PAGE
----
Old Man Logan (Comic Review)

Old_Man_Logan DKThis review is regarding Jeff Lemire’s Old Man Logan which came out 1/27/16, not Mark Millar’s original Wolverine: Old Man Logan, nor Brian Michael Bendis’ Old Man Logan: Secret Wars.
Back in 2014, when Marvel decided to “kill” Wolverine, I was honestly glad. I knew they’d never throw away such a golden egg permanently, after all, the vast majority of characters don’t stay dead in the Marvel universe for long, especially not cash cows like Logan. Moreover, I was relieved to see less of him in the books for a while. Don’t get me wrong, I’m a huge Wolverine fan, in the same way Raphael is my favorite turtle. I love the angry, dangerous, plays by his own rules type hero, but there is such a thing as too much, and Wolverine passed it a while ago. Imagine my surprise, then, when I picked up this book new Wolverine book, and found it to be a blast.

There was a stretch of time not too far back that this so called “lone wolf”, this renegade, was on at least three different teams PLUS he was running a school (because having the most murderous, alcoholic, angry, independent X-man become a headmaster of a school for children made sense, right?). It got to be so that you couldn’t keep up with who exactly he was in love with, where in the world he was, if he could heal or not and whether or not he was even alive. Sure, he’s a cool character, the kind of character that even non-comic fans recognize and enjoy. I feel, though, that when he’s put on the covers of comics he’s even not in, it’s gone too far.

So Marvel did a wise thing, and sold a bunch of books by “killing him off”, and for a time, Logan was actually out of the picture. Now, as Marvel launches its post Secret Wars era line up, it would seem Logan is back. I was hesitant about this decision, but am very pleased to report that I’ve read the first two issues of Old Man Logan (the only two available to date), and I loved them.

Old Man Logan is written by Jeff Lemire, who’s one a reliably fantastic writer (check out Sweet Tooth, it’s amazing), and illustrated by Andrea Sorrentino, who did a great job working with Brian Michael Bendis for the Old Man Logan: Secret Wars mini-series. It focuses on a different Logan than the contemporary one we were most familiar with. This is about the future Logan, the Old Man Logan, introduced in Mark Millar’s brilliant series back in 2008. In that series Logan went through a lot of changes, both good and bad. Now, in this new series, he’s back in our present time (don’t worry about why, it wouldn’t make sense anyway), before a lot of things which went wrong in his life had a chance to occur. As you’d expect from Wolverine, he’s not about to let a second chance pass him by, he’s out to right the wrongs before they even happen. I, for one, want to see every brutal moment of it.

The art is top notch. It’s appropriately gritty in style, and the bold, dynamic intensity seeps off the page. Virtually Every panel is worth stopping and enjoying. The writing is dark, and emotional. While Wolverine has been portrayed many ways over the years, this style of approach has always been my favorite. When he’s alone against the world, when he’s angry and focused, such that you almost feel bad for anyone who gets in his way. Almost.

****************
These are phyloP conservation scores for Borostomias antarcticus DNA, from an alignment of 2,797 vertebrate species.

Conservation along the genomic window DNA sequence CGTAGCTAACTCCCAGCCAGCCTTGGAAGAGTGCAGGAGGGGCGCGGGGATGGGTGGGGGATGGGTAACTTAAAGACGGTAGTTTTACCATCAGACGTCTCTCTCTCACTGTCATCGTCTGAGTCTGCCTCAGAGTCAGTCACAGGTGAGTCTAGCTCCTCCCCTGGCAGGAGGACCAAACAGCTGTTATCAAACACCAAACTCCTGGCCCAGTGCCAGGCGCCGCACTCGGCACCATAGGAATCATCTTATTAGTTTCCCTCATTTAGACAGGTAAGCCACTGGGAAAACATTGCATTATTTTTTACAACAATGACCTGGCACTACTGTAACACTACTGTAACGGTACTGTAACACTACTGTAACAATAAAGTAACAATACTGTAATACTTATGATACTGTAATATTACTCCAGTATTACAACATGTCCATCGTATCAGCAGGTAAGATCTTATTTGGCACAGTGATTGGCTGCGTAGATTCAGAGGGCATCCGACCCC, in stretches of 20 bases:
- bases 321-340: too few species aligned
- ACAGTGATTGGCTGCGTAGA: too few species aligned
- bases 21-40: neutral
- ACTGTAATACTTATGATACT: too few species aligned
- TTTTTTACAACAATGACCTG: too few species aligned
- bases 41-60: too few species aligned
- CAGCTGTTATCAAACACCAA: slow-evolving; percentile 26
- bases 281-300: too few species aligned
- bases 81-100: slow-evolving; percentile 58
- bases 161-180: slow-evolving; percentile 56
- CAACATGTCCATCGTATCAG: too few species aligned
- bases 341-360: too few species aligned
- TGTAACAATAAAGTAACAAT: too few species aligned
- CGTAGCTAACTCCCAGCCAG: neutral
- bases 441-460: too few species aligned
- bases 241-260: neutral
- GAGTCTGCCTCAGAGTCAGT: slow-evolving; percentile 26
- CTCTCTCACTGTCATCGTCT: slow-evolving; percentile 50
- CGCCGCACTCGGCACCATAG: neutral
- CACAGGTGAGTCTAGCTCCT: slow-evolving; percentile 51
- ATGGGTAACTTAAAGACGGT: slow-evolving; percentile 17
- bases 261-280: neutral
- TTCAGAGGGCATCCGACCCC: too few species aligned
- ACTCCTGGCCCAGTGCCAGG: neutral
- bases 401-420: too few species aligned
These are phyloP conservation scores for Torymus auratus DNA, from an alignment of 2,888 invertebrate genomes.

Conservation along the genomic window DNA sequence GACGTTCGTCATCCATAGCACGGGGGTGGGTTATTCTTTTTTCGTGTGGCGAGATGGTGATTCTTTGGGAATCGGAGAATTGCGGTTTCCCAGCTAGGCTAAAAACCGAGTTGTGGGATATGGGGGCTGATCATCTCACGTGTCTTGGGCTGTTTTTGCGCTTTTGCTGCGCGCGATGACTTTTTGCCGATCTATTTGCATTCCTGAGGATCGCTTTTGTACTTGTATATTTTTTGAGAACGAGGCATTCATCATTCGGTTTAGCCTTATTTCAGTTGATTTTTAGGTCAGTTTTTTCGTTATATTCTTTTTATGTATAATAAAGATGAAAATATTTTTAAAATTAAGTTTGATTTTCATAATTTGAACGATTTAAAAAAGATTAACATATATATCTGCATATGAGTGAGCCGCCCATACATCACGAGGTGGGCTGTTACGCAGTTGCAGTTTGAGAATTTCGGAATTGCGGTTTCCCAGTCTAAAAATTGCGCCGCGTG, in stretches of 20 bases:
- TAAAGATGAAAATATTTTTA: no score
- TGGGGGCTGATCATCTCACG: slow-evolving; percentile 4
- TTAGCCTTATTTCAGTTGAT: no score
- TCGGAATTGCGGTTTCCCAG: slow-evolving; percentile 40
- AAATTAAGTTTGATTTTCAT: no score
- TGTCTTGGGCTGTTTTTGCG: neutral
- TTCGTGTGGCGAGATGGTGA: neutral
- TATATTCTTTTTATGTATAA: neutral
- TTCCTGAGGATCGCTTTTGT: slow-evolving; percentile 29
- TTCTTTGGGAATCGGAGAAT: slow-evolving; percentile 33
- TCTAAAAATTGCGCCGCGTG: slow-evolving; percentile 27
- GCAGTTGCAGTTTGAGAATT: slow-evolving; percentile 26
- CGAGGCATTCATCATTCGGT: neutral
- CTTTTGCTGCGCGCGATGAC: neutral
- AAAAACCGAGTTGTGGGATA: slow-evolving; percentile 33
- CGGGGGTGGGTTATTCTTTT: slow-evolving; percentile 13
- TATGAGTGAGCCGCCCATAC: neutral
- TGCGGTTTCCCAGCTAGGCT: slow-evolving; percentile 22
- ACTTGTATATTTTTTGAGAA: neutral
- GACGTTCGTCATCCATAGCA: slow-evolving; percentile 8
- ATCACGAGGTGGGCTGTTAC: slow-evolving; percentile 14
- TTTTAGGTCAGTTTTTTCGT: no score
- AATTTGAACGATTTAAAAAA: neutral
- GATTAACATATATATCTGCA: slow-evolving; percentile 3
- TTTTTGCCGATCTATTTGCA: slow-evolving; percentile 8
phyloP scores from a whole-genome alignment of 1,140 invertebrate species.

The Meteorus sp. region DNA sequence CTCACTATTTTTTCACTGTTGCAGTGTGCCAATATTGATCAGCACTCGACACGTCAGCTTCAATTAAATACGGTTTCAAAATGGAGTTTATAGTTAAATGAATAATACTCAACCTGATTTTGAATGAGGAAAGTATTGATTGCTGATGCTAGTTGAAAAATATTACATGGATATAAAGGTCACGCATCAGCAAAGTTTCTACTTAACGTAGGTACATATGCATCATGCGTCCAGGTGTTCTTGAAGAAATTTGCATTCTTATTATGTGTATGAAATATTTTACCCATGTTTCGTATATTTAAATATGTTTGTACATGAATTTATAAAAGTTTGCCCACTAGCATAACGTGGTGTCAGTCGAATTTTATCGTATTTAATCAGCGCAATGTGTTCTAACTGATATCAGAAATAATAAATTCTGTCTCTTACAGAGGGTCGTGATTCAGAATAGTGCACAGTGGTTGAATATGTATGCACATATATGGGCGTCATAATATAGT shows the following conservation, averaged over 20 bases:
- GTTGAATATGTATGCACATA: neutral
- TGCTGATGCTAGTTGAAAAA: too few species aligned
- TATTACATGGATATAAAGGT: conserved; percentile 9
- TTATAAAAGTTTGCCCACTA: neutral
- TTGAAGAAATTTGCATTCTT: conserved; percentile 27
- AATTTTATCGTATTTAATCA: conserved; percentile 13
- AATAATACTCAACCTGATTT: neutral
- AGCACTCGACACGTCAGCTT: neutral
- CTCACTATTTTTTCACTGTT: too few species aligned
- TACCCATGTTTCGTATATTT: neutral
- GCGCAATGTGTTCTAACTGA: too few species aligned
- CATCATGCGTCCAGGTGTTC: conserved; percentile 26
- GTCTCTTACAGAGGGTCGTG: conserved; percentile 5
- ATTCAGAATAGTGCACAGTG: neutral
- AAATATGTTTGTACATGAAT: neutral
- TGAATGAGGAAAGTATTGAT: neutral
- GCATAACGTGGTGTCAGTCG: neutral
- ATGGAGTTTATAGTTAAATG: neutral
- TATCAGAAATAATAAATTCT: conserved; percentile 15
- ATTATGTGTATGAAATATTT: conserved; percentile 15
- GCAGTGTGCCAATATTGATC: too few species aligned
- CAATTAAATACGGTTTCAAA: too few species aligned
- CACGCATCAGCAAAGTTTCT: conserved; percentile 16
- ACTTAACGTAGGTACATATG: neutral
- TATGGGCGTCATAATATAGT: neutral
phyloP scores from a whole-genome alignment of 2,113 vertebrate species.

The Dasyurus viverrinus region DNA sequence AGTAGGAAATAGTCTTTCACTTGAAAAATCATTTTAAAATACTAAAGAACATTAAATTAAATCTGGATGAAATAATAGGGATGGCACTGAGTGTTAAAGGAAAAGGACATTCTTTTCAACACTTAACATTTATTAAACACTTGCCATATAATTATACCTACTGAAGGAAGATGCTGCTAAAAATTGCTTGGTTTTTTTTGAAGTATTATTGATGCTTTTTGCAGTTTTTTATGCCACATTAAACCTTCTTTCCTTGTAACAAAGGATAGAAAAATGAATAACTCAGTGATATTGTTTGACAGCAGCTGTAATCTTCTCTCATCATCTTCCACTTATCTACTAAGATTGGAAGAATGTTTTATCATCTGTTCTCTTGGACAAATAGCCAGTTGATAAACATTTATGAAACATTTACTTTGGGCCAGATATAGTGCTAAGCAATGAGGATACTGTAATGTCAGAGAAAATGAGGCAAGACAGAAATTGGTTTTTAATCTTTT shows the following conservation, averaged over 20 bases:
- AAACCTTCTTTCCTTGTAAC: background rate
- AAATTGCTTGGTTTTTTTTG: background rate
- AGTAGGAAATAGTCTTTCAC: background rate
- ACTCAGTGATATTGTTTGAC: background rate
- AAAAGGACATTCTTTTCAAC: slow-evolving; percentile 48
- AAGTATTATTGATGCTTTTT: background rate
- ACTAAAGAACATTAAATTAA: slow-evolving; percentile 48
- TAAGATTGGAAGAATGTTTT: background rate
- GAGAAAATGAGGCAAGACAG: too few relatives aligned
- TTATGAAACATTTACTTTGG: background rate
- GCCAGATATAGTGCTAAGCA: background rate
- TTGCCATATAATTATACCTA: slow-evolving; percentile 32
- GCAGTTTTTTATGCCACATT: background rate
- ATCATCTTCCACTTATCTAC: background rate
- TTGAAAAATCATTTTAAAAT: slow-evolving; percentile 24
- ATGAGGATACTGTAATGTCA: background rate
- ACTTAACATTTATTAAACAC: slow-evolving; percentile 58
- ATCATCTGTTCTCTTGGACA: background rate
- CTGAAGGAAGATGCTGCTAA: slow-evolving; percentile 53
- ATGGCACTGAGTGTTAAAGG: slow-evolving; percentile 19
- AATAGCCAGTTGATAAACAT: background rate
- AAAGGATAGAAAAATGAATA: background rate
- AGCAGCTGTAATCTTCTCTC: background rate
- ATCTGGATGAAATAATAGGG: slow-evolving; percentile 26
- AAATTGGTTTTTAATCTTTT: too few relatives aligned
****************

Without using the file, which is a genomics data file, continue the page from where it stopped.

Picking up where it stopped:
The plot seems relatively straight forward considering how muddy things can become in time travel books. Logan has written a list of names on his arm, fans of the original Old Man Logan series will recognize these names as the people responsible for ruining his future life. The premise is simple. Find these people, kill them, and in so doing, prevent all the bad things that happened in the time he came from. So far, the book seems to be tackling one character per issue. Simple, straight forward, and effective. Considering the list of names on that list, we’re in for a real treat. We haven’t yet seen the real Bruce Banner Hulk, only one of the knock off Hulks, but when the Canuck meets the genuine article, it will be a clash of titans which will hearken all the way back to Hulk #181. I can hardly wait, and we haven’t even gotten to targets such as Mysterio and Red Skull. Remember, too, that none of these people see Old Man Logan coming for two reasons. First, they haven’t yet committed the crimes for which he’s coming to make them pay, and second, most people believe Wolverine is dead. Don’t ask me how if the current Wolverine were actually dead, his future self would be running around. These are questions best left unasked.


It’s one thing to put out Wolverine books because they’re almost guaranteed to sell, it’s another to approach them with reverence, which seems to be what this new series is trying to do. I can’t say how the series will develop as a whole, but based off the first two issues, I’m given no cause for concern, rather, I’m left far more invested than I had assumed I’d be.

I do have to wonder what became of the Wolverine from our timeline. This isn’t a criticism of this comic on its own, it’s just that Secret Wars really muddled things, and there seem to be loose ends everywhere. Even though the younger, modern Wolverine was “killed off”, his body was preserved in Adamantium, and I have a hard time believing the fine folks at Marvel will simply leave him in limbo forever. For now though, X-23 (Logan’s teenage female clone) is taking his mantle in an official super hero capacity, and Old Man Logan is delivering the kind of berserker quality the normal Wolverine had been lacking prior to his being taken out of the picture.

For the quality of the art, and the straight forward, character appropriate plot, I give this book 4 out of 5 claws. The only reasons it’s not a 5 is that this comic didn’t really need to exist in the first place, it’s not clear where the other Logan is, and frankly, it was nice to have a reprieve from the Wolverine inundation.





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